CD Review: The Gaslight Anthem, American Slang

More eclectic and overall a bit less loud and punchy than its predecessor, American Slang nonetheless pulls off its mellower edge without sacrificing any impact at all, largely thanks to the emotionally compelling execution that is fast becoming the band's trademark. Singer Brian Fallon's heartfelt, Springsteen-esque delivery conveys an almost physical urgency as he spins tales of love, livin' while you can and getting it over on this dull little town, and the rhythm section remains tight and propulsive on songs like the title track, "Stay Lucky," "Orphans" and "The Spirit of Jazz."

It's on pleasant surprises like the jaunty "The Diamond Church Street Choir" and sultry "The Queen of Lower Chelsea," however, that the ghosts of Wilson Pickett and Otis Redding haunt the group's American Songbook vibe to astonishing effect, and even something so potentially out-of-place as the surprisingly U2-esque closer "We Did It When We Were Young" comes off as majestic and, more importantly, honest.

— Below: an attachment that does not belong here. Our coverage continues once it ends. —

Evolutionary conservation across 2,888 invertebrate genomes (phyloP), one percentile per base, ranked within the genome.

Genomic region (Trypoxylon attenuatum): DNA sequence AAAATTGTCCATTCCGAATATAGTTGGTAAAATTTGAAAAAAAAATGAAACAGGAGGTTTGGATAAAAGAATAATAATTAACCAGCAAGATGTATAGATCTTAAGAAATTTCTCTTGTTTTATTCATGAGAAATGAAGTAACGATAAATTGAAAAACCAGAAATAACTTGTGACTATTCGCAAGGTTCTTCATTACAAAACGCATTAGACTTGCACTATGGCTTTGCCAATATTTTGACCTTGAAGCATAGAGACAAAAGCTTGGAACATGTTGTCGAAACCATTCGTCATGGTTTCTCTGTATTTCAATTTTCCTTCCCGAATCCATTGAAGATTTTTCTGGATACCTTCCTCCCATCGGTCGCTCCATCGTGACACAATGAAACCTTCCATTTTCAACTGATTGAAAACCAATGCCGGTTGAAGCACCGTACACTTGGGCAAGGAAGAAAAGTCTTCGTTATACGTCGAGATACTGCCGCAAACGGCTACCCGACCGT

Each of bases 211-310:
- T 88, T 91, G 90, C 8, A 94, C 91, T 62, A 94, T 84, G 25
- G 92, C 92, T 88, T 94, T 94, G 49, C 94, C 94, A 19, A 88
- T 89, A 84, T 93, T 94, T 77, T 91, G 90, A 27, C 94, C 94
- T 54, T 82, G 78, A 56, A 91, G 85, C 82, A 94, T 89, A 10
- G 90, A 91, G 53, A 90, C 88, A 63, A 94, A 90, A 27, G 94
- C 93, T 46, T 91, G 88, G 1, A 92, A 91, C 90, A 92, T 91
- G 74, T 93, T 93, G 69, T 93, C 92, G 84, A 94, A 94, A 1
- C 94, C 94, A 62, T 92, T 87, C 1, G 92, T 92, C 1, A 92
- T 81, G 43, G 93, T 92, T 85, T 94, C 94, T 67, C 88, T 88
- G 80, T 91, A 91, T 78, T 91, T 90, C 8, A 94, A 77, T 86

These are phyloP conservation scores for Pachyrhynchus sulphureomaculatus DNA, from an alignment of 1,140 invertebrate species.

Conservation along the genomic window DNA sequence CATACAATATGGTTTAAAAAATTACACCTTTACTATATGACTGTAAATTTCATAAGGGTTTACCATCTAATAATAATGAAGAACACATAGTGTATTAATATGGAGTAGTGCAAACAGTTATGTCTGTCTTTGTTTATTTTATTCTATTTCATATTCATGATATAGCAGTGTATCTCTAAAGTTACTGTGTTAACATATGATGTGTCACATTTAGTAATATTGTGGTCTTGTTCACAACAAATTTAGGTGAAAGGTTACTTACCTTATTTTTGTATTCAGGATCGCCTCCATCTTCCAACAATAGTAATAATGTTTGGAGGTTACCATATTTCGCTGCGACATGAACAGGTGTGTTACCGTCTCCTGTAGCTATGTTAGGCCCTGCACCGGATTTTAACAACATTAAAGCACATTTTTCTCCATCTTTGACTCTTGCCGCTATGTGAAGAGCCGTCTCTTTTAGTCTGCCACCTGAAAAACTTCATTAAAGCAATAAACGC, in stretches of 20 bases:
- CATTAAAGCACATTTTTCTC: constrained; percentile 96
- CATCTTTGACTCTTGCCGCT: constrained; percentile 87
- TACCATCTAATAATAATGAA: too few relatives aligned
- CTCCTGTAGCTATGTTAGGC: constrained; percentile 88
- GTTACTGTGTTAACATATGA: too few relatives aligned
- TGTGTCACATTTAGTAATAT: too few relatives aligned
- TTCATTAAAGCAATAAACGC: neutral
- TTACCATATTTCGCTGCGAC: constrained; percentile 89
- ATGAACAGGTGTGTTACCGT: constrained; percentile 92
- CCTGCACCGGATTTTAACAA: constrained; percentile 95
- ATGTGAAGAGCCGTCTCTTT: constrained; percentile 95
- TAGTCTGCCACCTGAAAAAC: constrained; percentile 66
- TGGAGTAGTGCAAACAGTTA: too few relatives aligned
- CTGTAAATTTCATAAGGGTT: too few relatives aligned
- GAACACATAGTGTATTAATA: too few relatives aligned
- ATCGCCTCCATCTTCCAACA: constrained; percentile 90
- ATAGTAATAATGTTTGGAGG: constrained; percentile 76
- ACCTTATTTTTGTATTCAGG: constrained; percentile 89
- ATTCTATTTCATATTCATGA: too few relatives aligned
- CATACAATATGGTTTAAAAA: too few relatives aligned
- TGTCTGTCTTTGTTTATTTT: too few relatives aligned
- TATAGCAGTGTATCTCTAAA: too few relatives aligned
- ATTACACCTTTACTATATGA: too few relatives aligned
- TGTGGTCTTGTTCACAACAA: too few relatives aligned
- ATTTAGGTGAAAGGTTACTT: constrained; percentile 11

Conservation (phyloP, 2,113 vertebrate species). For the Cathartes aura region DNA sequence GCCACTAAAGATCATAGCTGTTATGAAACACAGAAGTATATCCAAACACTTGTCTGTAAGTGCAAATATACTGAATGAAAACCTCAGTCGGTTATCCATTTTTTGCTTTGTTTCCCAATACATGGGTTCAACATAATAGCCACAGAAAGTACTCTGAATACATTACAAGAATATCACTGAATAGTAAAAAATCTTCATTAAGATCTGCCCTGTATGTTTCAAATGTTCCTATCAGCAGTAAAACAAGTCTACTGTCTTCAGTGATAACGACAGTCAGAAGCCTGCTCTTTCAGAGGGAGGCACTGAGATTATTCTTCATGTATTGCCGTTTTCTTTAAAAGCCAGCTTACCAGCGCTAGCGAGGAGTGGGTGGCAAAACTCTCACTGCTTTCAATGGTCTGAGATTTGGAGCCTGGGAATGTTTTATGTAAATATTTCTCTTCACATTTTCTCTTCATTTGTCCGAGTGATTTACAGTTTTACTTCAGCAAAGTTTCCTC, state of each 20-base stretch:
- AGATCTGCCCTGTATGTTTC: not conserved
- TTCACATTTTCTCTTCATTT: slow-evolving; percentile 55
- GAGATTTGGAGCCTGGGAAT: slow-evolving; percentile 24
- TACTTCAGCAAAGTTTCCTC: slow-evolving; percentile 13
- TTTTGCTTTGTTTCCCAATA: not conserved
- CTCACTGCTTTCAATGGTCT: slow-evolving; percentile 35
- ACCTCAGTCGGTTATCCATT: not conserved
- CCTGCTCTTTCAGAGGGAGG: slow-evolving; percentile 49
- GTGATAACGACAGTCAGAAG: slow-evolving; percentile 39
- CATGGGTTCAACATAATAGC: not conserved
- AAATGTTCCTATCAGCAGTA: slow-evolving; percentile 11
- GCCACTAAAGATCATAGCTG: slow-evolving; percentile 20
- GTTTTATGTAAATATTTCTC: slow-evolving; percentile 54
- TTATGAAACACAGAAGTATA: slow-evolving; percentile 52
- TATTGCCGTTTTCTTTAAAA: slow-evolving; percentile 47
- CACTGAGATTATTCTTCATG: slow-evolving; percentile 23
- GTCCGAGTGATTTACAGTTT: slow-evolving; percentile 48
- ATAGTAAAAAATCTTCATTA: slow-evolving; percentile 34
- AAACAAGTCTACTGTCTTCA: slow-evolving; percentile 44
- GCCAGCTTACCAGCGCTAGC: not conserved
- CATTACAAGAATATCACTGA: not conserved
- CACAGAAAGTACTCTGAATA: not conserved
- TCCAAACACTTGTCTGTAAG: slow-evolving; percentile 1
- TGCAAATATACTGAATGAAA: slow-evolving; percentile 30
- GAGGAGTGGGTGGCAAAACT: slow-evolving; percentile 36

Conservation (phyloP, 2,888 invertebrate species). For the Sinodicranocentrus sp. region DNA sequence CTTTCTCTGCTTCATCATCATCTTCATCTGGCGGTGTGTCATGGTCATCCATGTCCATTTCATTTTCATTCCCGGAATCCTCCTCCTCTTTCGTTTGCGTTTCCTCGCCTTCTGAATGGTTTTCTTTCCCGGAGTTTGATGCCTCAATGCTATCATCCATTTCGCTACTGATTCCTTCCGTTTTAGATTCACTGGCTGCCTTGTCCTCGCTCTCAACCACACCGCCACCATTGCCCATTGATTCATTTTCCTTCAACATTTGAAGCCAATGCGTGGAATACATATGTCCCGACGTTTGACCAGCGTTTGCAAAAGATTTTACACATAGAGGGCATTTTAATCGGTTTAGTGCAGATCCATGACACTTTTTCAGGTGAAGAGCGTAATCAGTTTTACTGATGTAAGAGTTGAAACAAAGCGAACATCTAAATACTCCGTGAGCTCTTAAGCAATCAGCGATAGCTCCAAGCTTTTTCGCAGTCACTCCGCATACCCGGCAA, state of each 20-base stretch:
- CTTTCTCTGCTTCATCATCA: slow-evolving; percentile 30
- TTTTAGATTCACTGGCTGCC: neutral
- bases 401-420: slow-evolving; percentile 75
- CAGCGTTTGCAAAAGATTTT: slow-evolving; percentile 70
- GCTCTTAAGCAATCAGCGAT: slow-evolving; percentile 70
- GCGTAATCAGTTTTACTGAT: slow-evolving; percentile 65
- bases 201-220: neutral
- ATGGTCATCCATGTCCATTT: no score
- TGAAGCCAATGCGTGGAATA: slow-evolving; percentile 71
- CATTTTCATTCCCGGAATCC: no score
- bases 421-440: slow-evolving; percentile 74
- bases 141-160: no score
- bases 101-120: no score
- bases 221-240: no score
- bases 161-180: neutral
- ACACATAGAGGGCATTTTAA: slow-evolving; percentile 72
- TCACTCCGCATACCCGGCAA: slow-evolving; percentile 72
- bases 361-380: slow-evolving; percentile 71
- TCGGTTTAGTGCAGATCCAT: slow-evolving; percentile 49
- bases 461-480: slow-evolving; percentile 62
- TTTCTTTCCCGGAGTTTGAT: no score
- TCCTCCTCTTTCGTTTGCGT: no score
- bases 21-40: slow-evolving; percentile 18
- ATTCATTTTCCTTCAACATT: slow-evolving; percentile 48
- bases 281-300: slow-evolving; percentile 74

As another layer of bombast is peeled away, American Slang further reveals The Gaslight Anthem as more-than-capable composers of timelessly resonant tunes, and perhaps one of those bands rock lovers will still be listening to a decade or more from now.

4.5 stars

's third proper full-length (and second for high-quality California label Sideonedummy) finds the refreshingly un-hip act moving further away from the punky edge that originally endeared it to the fast-rawk set, and closer to fully embracing the R&B and singer-songwriter influences it referenced so successfully on 2008's breakthrough The '59 Sound. And while that may be bad news for fans of full-bore guitar distortion and speedy angst, it's great news for listeners who know that real rock 'n' roll is all about soul.

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